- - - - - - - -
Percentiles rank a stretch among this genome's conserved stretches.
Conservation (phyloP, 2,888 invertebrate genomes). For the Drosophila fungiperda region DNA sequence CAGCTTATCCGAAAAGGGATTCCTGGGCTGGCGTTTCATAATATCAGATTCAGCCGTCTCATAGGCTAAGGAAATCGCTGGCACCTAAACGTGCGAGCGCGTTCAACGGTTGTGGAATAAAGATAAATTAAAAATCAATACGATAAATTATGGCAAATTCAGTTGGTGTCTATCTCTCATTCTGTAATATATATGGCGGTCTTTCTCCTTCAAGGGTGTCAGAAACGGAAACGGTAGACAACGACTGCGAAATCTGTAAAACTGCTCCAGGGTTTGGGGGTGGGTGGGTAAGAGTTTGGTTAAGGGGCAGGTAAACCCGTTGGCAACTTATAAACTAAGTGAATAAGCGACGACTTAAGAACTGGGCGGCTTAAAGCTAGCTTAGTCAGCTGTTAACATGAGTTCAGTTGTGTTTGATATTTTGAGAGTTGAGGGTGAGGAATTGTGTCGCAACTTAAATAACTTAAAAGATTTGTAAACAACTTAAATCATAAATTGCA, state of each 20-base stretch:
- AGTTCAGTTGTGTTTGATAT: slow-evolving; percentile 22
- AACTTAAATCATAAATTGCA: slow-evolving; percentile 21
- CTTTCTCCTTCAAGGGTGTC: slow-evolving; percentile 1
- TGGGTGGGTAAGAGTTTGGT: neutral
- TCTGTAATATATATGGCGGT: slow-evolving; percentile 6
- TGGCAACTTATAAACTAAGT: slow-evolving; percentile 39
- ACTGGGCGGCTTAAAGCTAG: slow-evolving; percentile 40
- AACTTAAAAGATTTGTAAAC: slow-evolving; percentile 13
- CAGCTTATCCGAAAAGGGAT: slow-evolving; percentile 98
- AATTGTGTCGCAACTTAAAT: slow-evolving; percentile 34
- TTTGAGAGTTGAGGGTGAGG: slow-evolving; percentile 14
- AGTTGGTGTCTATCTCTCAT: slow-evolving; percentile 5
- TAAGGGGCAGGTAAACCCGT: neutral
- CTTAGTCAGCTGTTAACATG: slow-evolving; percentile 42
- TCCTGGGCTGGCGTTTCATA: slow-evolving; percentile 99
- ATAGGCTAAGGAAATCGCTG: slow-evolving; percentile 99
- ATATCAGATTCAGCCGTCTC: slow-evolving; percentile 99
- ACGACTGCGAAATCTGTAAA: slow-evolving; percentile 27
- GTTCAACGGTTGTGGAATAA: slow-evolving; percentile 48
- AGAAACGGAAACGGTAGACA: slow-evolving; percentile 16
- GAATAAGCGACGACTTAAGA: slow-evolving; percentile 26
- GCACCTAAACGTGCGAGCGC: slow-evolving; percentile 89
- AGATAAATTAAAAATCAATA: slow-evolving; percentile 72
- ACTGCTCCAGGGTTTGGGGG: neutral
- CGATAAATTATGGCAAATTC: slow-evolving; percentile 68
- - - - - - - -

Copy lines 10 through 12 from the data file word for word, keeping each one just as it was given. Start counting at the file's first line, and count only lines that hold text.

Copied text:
- AACTTAAAAGATTTGTAAAC: slow-evolving; percentile 13
- CAGCTTATCCGAAAAGGGAT: slow-evolving; percentile 98
- AATTGTGTCGCAACTTAAAT: slow-evolving; percentile 34